I've been pondering all the vivid leaves and mildly slumping temperatures most of you are experiencing, maybe with a good bowl of chili in hand and a thin sweater. I am missing fall less than I thought I would--perhaps on purpose, as I regularly bump it from my mind in my attempt to be all here. Yet it is still an interesting phenomenon to live here in the time warp. I am snipping out autumn learning centers for my children--gourds, scarecrows, pumpkins and all that--while our temps, as ever, hang out in the low eighties and my kids wear summer clothes for the ninth month in a row. There's no Halloween, no Thanksgiving, no school supply aisles here. So my efforts are more a cultural reminder to my children, I suppose.
A friend of mine recently posted that there is no Luganda word for snow. And I agree with her take on it: Why would there need to be? Then, driving home today and talking with my kids about how few Ugandans have the capability to travel outside the country, I put two and two together: Most of my local friends have likely never seen temperatures below, say, sixty degrees, or maybe above 95. As one who grew up in Illinois, or saw a windchill in Michigan of -40 once, this intrigues me. These friends have, of course, never glimpsed autumn foliage, either. And once when I was reading J. a book about snow, a guard overheard me and posed question after question regarding what it was like. Snow forts? Snow angels? Snowballs? Snowmen? Really? (The craziness in icy traffic, strangely, didn't seem that much of a stretch for the ol' Kampalan imagination.)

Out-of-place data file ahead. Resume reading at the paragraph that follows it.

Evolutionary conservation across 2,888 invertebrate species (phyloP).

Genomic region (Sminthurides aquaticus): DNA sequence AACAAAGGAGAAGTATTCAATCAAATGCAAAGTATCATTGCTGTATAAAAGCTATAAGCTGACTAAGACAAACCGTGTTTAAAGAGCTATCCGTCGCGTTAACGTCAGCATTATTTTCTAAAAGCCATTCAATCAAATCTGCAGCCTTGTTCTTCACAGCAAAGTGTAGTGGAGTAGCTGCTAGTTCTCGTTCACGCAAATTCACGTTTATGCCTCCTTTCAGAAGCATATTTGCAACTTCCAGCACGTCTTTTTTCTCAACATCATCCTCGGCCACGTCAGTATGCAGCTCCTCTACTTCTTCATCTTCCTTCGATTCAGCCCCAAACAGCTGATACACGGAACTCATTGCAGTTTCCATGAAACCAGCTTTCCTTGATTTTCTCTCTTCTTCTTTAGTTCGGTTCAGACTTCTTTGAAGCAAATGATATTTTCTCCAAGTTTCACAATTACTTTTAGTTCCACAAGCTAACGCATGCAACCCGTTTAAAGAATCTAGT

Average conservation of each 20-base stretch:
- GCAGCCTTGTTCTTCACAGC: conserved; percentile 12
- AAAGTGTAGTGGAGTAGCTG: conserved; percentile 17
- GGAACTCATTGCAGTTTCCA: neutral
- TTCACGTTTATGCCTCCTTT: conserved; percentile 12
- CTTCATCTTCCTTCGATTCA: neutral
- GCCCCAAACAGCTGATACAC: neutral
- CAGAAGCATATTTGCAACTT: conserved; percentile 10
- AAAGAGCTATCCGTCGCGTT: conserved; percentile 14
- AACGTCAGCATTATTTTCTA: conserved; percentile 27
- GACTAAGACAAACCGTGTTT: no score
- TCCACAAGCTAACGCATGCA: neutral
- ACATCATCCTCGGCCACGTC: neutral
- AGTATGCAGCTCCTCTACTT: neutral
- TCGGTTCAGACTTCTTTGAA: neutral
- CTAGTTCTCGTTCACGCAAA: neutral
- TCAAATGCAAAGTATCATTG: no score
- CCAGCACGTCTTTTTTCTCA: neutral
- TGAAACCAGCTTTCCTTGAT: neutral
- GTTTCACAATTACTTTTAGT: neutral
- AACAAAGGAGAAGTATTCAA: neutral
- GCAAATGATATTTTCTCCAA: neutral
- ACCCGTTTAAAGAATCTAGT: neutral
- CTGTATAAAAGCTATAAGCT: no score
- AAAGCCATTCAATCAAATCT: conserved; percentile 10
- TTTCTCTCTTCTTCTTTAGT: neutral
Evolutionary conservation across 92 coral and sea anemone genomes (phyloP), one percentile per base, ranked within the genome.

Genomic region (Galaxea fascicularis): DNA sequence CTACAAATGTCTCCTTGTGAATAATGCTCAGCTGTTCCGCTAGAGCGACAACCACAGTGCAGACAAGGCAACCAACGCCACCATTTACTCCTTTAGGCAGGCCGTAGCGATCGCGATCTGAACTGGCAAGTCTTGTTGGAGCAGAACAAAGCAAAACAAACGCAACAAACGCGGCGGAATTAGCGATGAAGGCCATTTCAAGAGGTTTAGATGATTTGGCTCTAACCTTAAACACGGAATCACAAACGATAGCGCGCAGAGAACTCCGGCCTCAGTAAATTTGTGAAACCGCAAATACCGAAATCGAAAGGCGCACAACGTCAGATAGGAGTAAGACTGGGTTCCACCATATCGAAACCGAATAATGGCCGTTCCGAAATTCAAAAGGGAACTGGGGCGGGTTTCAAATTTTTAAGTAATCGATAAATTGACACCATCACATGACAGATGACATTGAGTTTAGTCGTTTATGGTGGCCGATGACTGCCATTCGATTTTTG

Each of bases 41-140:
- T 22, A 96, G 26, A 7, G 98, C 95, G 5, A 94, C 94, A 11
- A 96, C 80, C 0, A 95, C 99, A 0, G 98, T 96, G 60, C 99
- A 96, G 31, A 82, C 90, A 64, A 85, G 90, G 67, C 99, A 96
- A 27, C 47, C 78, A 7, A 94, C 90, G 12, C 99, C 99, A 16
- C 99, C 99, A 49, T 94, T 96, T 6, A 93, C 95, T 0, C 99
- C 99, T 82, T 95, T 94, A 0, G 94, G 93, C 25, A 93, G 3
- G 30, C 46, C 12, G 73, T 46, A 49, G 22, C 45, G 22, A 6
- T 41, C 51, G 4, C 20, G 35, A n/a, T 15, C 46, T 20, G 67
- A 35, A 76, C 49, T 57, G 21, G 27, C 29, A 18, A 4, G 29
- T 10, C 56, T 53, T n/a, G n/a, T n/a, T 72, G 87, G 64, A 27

There is a theory, I have been told, regarding poverty around the equatorial regions of the world, and how weather changes the fabric of a nation--literally and figuratively, I imagine!--affecting even its work ethic. I have seen a lot of hardworking Ugandans, so I don't know what I think about the theory. I have seen the tough women I have met in the Midwest, and the mildly slower, relational pace of the South. There's definitely something that connects the geography of a place to its culture, as I've glimpsed in Colorado, or wherever I've lived.
I personally deeply enjoy how beauty and flowers and color and warmth surround me here wherever I go. I love that local fruit and vegetables are always in season, that our produce is grown within a pretty small radius all year long and constantly has a yummy variety. It has yet to leave me wondering what to do with, say, an bumper crop of acorn squash (which I came to know more affectionately through maybe eight different recipes which my children would politely push to the sides of their plates). I love the climate and landscape of Uganda. As one of our guests mentioned, "You guys live in the Garden of Eden!"
When Oliver is walking around the house, shivering and muttering about the cold when the weather hits 65, my eyebrows do raise a little, and I start smirking in her direction. She bumps my shoulder in mocking, defiant protest. Doug E. Doug's bewildered, indignant line from the Disney movie Cool Runnings usually comes to mind--you know, the part where the Jamaican bobsled team steps out in the Calgary winter: "We are a tropical people!" She and I usually have a good laugh as I throw a cardigan around her shoulders. I think of Michigan, or the biting winds that roll across a wintry Iowa plain. Maybe you should stick around here for awhile longer, babe.